Tourism sector braces for Matthew
AS THE country braces for Hurricane Matthew, the Ministry of Tourism has activated Tourism Emergency Operations Centres (TEOC) at The Jamaica Pegasus hotel in Kingston and the Altamont West in Montego Bay, St James.
In addition to being the official sources of information for the tourism sector, the centres will disseminate warnings and bulletins received from the National Emergency Operations Centre; analyse and evaluate all data pertaining to emergency operations within the tourism sector, as well as update local and international media.
Already the international news agency ABC Florida is on the island, with NBC and BBC teams expected to arrive today to provide coverage of the system, which is expected to begin impacting the island late today into tomorrow.
Minister of Tourism Edmund Bartlett, who is overseas on business, has given assurance that his ministry and its agencies have taken all necessary precautions and are well prepared for the eventuality of a hurricane.
“The TEOCs will provide important and timely information to stakeholders in the sector. I encourage all our tourism partners and Jamaicans in general to heed the hurricane warnings issued by the relevant authorities and take all the necessary precautions to keep safe during the possible passage of Hurricane Matthew,” said Bartlett.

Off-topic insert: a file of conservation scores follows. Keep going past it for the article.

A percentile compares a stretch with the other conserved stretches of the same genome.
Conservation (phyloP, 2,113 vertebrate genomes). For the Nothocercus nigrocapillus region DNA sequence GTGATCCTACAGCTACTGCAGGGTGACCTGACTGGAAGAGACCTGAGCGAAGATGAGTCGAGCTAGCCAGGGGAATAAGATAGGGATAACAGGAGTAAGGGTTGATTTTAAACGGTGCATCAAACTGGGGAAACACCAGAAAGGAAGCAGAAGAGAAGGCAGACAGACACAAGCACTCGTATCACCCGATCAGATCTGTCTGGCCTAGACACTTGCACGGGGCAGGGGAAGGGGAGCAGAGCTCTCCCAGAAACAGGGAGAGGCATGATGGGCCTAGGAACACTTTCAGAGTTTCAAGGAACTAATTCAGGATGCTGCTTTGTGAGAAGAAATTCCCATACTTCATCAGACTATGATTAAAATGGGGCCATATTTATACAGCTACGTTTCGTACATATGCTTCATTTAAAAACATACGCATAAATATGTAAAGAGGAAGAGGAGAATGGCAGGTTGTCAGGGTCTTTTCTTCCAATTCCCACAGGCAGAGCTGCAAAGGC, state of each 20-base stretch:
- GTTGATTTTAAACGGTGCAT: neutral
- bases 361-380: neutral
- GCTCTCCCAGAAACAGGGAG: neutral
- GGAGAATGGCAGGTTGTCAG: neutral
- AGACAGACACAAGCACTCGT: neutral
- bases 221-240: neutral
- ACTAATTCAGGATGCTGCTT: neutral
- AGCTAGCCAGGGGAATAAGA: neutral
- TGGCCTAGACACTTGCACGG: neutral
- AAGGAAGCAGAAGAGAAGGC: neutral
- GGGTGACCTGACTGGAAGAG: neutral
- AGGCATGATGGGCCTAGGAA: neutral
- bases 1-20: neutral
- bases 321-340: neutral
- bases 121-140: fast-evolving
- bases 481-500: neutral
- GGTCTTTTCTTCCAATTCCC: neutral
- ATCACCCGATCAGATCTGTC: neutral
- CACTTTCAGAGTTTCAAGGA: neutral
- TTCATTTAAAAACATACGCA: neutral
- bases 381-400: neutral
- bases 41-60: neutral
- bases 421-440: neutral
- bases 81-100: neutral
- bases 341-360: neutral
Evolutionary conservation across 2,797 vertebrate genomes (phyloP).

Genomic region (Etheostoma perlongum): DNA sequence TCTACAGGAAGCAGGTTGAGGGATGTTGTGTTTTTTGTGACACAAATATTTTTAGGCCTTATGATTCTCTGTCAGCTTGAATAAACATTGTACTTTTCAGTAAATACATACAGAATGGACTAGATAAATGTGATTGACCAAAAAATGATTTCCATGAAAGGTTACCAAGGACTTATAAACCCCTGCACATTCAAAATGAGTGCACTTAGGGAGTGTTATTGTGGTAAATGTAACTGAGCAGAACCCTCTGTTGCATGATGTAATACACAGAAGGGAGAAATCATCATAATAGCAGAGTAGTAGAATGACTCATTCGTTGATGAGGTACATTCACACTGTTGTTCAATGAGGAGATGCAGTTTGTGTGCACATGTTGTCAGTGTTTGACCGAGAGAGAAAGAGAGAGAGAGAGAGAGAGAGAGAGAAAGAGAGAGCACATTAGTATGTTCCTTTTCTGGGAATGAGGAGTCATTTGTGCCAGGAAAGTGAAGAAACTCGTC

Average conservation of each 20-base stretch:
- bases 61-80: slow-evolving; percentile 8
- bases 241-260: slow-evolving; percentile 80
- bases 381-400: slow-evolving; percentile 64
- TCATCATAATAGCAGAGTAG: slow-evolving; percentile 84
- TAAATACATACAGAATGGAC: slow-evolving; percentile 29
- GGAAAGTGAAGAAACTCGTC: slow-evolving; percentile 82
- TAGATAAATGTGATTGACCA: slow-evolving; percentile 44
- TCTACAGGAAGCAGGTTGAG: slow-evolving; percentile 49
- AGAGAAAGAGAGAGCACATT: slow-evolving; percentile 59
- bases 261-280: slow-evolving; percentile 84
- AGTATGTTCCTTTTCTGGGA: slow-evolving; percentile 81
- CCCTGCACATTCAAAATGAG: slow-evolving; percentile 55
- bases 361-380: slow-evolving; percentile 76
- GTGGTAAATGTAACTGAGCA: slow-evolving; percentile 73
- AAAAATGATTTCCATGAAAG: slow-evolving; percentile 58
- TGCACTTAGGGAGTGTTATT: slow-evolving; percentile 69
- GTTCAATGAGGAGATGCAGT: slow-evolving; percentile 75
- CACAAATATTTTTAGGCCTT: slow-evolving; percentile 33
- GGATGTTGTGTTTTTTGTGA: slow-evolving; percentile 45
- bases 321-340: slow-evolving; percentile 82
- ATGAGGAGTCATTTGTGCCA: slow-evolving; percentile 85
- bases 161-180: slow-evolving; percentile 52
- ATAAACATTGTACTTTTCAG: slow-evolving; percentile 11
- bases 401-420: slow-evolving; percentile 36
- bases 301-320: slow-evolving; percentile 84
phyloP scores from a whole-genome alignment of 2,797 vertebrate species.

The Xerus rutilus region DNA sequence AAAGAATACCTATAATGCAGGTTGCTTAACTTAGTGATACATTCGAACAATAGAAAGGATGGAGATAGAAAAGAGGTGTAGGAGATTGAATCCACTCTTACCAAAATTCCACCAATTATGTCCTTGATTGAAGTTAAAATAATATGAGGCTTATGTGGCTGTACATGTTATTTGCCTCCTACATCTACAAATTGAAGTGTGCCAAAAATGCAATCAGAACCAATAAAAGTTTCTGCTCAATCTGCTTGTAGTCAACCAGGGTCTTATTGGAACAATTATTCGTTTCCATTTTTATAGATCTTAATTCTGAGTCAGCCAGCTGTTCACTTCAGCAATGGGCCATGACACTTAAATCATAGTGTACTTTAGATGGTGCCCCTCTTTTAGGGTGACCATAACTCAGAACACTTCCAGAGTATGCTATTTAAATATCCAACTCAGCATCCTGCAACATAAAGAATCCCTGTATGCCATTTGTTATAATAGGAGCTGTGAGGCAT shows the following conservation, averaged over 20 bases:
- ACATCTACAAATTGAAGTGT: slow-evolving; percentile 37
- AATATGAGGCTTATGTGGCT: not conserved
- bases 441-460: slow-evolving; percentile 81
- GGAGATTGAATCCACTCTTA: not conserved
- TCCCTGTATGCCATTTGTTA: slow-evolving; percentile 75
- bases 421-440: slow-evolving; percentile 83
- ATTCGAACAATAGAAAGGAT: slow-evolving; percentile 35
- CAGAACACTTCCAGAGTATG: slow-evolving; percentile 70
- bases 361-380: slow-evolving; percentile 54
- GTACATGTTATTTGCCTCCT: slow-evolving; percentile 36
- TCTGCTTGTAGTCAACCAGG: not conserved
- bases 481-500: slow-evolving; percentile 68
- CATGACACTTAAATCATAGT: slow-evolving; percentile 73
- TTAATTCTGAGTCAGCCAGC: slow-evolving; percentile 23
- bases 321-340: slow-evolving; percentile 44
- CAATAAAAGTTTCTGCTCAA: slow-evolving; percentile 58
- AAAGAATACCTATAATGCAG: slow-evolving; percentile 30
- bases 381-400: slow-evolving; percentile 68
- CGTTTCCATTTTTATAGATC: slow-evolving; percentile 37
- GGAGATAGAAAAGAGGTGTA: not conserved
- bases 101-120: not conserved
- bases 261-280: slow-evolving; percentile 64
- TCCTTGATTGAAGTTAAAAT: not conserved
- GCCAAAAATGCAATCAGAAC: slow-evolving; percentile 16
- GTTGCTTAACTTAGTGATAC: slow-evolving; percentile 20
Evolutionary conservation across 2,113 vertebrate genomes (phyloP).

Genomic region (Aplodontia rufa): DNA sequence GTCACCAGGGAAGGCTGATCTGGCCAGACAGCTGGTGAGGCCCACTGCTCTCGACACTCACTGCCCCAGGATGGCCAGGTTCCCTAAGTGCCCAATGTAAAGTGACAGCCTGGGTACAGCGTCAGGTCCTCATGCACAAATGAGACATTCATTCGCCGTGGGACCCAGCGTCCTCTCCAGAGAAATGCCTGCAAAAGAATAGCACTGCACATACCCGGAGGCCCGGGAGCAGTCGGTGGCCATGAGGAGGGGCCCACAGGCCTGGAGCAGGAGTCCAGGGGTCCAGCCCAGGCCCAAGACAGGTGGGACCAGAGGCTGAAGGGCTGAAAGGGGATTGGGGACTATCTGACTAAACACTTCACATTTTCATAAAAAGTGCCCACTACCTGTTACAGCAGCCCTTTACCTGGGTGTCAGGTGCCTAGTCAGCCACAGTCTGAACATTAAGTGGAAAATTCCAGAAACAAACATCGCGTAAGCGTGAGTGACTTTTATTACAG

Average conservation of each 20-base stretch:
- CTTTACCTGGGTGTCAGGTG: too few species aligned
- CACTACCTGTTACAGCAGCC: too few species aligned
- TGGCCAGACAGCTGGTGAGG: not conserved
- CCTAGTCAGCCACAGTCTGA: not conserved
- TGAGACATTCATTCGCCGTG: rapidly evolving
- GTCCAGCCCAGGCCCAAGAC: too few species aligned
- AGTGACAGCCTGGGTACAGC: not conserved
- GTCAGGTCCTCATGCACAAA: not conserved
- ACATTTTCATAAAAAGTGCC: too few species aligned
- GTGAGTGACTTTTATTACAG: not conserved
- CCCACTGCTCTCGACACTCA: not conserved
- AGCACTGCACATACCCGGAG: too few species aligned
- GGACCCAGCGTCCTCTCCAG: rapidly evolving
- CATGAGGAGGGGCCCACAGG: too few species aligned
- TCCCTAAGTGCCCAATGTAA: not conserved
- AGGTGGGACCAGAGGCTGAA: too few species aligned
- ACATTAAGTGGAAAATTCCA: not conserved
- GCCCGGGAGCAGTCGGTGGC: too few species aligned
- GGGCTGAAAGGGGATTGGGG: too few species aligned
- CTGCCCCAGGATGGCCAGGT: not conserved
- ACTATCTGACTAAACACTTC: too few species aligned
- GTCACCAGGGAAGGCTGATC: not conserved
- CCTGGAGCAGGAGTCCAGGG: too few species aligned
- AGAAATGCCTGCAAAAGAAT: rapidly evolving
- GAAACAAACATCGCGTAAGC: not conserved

In the meantime, a number of the island’s hoteliers have activated their emergency services by securing their guests and furniture.
The Royal DeCameron Club Caribbean in Runaway Bay has moved its guests from the beachfront to the rear of the property. The hotel has also made arrangements with Cardiff Hotel (formerly the HEART Academy) to accommodate some of its guests.
The north tower at Moon Palace Jamaica Grande has been moved to the south tower and the lower floors of the 720-room resort.
Checks made with Bahia Principe in St Ann revealed that a number of guests from overseas were still expected at check in yesterday and there were no relocations.
“We have a hurricane policy that speaks to cancellations, so our guests are already aware. We also have a distress rate that is applied in the event that they can’t leave as planned,” the resort’s social relations manager, Farrah Blake, told The Sunday Gleaner.
According to Jamaica Hotel and Tourist Association president, Omar Robinson, all the large hotels have manuals which speak to a four-phased plan during a hurricane.
“Before the start of a hurricane season we check inventory of the following items which should be established and stored in one location: lamps, candles, heavy-duty plastic bags, raincoats, water boots, battery-powered radios, batteries, masking and duct tape, sandbags, flashlights, tarpaulin, matches and plyboard,” said Robinson.
Up to late yesterday the Sangster International Airport, where most of the island’s tourists arrive, remained opened, commercial director Sitara Byfield confirmed.
“At this time, there are no plans to close the airport as we continue to watch the trajectory of Hurricane Matthew. We also have not seen any additional flights at this time or influx of persons leaving the island,” said Byfield.
Visitors to the island enjoying the sunshine on the streets of Montego Bay as the tourism sector braces for Matthew.